Somehow, Cloud Atlas is similar to Jennifer Egan’s Visit from the Goon Squad or Mitchell’s own Ghostwritten but what separate Cloud Atlas from other books with interconnected stories is its structure. Reader, I do not joke when I say that the structure of Cloud Atlas is unique and ingenious. In a nutshell, it is like a Russian doll (or a multi-layered sandwich, if you want to be prosaic about it). It begins with first story and then ends in the middle of the 1st story, begins with the 2nd then ends in the middle of the 2nd story, begins with the 3rd story and so on. Only the 6th story does not end in the middle because it is now the absolute center of the overall narrative. At the end of the 6th story, the middle of the 5th story will resume up until its end, then the middle of the 4th story will resume until it ends, then the middle of the 3rd will resume and so forth. To have a better idea, the novel (or is it a novel?) is structured like this: 1 2 3 4 5 6 5 4 3 2 1.
Another magnificent thing about the novel is that the stories have different genres and they have a language of their own as if the stories within Cloud Atlas were written by six different authors. Plus, because the stories are interconnected, each of the main characters in Cloud Atlas is somehow aware of the existence of the main character of the story that preceded his/her story. Although the narrative technique and the style differ in each story, the reader is still made aware of the overarching themes that pervades in the novel. Only a true master like Mitchell can juggle different storylines, technique, and language then not only execute it well but execute it perfectly.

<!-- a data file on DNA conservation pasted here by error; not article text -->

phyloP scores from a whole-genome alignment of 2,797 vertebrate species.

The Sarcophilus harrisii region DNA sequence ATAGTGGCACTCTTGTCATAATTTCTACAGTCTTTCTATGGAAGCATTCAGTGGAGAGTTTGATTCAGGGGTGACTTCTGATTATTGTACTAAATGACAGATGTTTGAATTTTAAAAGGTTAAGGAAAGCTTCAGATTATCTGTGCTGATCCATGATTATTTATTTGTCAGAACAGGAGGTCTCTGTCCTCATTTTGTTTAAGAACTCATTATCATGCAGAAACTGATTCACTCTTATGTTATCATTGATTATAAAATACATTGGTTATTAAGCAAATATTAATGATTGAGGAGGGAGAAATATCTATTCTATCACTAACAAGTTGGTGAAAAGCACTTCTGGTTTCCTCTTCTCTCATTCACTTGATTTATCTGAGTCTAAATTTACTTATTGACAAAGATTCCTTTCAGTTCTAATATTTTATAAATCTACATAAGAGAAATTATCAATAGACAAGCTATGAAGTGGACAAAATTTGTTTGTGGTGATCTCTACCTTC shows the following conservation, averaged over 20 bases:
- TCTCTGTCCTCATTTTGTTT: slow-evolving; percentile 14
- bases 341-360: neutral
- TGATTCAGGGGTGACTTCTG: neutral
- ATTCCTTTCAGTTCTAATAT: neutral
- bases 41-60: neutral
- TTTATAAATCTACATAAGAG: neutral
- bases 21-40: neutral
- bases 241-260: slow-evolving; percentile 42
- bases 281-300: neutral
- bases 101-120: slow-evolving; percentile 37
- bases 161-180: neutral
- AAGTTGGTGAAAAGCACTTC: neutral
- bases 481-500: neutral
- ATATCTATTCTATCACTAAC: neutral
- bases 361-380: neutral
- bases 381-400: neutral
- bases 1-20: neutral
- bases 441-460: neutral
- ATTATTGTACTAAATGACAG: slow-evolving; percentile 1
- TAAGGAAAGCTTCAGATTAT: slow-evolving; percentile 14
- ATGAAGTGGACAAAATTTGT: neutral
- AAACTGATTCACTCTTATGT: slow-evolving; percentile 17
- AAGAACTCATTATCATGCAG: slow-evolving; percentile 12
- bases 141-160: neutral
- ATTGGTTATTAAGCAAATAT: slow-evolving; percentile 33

The story themselves, even without the unique structure, can stand on their own. There are stories told in the form of a journal; one in the form of letters; another in the form of a thriller novel; one is comic in tone; the next is told in the form of a transcript of a conversation; and the last is told in an apocalyptic setting. To give you a certain picture, I would try to enumerate and provide a brief synopsis of each story:
- The Pacific Journey of Adam Ewing – The story is set in the Pacific and is told through the eyes of an American notary who discovers that both good and treachery can come from places that you did not expect. This part is written in Old English with the boring prose that only a notary can achieve but I did find this part to be interesting because, beneath the boring language, there is brilliance and the observations of Adam Ewing can certainly shed light on some aspects of the human condition.